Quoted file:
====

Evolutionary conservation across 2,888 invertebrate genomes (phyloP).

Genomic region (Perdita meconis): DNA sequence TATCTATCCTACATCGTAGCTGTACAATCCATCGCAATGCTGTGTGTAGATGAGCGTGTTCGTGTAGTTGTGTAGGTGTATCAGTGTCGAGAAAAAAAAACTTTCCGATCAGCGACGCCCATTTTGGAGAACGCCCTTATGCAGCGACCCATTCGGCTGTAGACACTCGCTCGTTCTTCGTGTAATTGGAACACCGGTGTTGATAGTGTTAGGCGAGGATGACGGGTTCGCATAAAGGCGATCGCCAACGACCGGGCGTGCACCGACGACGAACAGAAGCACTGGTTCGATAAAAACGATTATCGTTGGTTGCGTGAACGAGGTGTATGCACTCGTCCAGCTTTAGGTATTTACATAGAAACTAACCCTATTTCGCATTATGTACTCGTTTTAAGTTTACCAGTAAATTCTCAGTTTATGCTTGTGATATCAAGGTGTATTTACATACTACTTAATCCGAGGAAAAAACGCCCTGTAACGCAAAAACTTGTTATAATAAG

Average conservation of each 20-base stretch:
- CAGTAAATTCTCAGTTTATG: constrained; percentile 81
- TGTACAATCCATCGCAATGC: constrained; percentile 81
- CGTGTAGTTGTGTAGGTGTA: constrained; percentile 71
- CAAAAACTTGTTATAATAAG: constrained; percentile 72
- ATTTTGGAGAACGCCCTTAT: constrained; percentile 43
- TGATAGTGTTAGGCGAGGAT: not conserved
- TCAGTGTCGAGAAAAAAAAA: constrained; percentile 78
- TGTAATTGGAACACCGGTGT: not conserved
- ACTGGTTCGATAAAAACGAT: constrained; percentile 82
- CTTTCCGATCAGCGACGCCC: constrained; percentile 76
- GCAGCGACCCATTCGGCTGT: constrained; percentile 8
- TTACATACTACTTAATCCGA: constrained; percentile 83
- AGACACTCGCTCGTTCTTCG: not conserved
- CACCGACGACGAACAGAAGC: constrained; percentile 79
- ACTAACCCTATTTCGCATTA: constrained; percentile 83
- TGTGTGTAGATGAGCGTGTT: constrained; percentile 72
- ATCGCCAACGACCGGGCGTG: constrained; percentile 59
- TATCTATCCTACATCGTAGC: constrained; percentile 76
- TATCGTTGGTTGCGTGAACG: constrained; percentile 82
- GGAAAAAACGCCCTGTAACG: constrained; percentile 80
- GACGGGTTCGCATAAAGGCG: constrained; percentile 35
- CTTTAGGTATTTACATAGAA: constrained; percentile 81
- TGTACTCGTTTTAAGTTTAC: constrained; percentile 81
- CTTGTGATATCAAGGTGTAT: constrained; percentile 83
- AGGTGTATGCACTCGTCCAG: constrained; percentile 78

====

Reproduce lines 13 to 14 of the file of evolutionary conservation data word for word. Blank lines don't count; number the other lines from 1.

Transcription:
- CTTTCCGATCAGCGACGCCC: constrained; percentile 76
- GCAGCGACCCATTCGGCTGT: constrained; percentile 8